University of California, San Francisco (UCSF)

Role of Pancreatic Beta Cell Senescence in the Pathogenesis of Type 1 Diabetes

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Grant Type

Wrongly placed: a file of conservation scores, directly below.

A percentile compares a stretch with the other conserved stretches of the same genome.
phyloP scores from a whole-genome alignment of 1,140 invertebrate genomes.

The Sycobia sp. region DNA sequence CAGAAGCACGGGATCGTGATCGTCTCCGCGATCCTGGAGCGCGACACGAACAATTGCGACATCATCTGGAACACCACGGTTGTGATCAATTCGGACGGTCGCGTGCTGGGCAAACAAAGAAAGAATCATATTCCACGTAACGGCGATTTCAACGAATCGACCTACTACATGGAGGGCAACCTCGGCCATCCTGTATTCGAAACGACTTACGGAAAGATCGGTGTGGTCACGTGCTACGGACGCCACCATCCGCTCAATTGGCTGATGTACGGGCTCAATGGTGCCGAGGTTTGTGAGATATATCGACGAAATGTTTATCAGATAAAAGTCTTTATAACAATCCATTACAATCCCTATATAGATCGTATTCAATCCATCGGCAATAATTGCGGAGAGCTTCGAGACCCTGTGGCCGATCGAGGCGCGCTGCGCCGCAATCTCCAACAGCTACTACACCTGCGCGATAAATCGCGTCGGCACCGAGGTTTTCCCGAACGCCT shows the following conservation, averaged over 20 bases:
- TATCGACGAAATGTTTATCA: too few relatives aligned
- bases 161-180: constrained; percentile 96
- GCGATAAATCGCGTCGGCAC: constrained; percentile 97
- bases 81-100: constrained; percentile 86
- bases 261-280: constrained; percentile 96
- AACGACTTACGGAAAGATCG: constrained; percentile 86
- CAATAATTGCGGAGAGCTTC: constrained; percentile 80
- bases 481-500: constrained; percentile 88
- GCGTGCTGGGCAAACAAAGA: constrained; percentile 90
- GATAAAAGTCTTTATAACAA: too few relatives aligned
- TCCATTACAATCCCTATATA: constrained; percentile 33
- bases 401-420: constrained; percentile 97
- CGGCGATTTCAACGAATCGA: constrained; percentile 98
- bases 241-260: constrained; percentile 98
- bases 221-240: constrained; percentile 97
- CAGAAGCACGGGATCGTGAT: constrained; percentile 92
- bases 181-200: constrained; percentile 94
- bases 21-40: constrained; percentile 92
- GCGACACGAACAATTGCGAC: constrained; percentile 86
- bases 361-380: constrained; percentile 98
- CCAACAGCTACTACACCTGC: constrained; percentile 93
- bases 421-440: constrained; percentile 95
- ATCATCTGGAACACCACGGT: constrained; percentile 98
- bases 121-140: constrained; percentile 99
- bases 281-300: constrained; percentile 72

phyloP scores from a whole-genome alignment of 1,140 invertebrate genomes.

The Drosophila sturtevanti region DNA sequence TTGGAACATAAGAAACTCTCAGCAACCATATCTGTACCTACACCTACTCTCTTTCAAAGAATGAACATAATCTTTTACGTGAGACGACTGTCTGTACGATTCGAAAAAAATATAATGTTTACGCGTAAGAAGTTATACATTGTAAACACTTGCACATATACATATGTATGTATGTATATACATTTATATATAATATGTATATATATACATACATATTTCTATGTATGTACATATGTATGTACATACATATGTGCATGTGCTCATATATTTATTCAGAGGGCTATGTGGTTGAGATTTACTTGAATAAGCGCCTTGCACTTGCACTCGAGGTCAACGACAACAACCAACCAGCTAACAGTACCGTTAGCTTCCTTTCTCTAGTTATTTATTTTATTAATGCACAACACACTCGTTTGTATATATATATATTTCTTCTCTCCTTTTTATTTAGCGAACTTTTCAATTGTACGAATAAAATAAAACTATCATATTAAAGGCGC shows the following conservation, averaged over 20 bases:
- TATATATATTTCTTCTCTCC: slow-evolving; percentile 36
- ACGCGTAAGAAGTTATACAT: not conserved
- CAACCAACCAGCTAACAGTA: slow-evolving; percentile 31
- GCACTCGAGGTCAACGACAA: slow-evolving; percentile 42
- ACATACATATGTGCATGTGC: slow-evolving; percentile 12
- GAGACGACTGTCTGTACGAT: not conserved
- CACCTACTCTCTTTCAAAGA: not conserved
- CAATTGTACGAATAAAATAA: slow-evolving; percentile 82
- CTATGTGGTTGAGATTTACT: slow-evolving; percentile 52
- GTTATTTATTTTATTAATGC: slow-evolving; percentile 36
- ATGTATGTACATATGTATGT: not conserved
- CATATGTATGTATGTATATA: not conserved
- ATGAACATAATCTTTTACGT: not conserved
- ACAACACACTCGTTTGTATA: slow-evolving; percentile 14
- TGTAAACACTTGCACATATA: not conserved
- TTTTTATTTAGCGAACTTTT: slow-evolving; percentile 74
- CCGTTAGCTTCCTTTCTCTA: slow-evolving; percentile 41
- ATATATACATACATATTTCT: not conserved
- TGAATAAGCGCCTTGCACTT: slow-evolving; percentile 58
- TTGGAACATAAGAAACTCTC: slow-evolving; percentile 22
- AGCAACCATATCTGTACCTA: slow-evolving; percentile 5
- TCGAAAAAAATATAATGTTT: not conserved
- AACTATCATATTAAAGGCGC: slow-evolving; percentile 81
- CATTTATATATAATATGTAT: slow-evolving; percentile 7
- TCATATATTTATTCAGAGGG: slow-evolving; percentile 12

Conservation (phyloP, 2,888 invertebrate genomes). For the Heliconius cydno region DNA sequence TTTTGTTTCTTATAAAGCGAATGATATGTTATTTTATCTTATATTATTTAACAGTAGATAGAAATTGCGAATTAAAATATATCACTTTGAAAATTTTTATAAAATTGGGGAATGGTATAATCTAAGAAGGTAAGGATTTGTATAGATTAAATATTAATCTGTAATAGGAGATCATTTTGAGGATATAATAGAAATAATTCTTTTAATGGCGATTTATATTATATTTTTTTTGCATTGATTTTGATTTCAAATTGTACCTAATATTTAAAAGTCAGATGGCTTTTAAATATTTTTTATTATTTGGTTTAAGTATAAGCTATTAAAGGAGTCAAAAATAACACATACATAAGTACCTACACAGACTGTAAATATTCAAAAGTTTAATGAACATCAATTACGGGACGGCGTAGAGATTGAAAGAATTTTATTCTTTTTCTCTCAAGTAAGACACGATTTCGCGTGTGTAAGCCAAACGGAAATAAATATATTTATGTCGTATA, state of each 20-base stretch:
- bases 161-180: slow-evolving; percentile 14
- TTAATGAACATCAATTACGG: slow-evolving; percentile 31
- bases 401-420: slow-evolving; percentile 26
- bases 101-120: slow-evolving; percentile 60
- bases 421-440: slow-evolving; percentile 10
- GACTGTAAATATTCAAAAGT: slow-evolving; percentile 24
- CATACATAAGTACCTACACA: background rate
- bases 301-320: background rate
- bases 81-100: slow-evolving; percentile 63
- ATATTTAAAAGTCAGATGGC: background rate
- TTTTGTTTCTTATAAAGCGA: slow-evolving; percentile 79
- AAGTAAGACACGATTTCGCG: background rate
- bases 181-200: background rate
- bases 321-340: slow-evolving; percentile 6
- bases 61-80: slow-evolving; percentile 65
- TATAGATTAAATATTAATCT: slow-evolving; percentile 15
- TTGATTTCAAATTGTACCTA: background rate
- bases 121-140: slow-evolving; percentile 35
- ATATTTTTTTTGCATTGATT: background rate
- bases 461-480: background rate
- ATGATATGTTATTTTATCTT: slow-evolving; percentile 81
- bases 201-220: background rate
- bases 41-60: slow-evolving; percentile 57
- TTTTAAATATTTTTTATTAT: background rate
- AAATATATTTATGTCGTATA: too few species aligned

Type 1 Diabetes (T1D) is a chronic metabolic disorder characterized by insulin deficiency due to progressive loss of pancreatic Beta cells. There is no cure for this disease; people living with T1D have to take insulin injections in order to have life-sustaining metabolism. Current statistics (2017-2018) indicate that there are >1 million people living with T1D in the US alone and the rates of T1D are increasing worldwide each year especially in children and adolescents, yet we still do not understand how or why this disease occurs. The prevailing models posit that Beta cell-targeted autoimmunity is the sole driver of the disease. Under this paradigm, Beta cells are simply ‘sitting ducks’ waiting to be destroyed by a dysfunctional immune system. However, it remains poorly understood the extent to which changes in Beta cells themselves may play an active role in triggering or sustaining the autoimmunity. Do Beta cells themselves contribute to their progressive demise? Preliminary results have indicated that Beta cells undergo a form of DNA damage-induced senescence and acquire a proinflammatory secretome prior to T1D onset. Senescence is a form of stable cell cycle arrest in response to cellular damage and involves a variety of other features, which collectively activate the immune system to ensure clearance. In this project, I will test the hypothesis that Beta cell senescence is a novel driver of T1D pathogenesis. I will investigate the role of beta cell senescence as a causal factor in T1D, the molecular basis for senescence-related changes in Beta cells and explore avenues to determine whether elimination of senescent Beta cells can prevent T1D development. Together these studies will furnish new insights into the causes of T1D and suggest novel avenues for preventive therapies.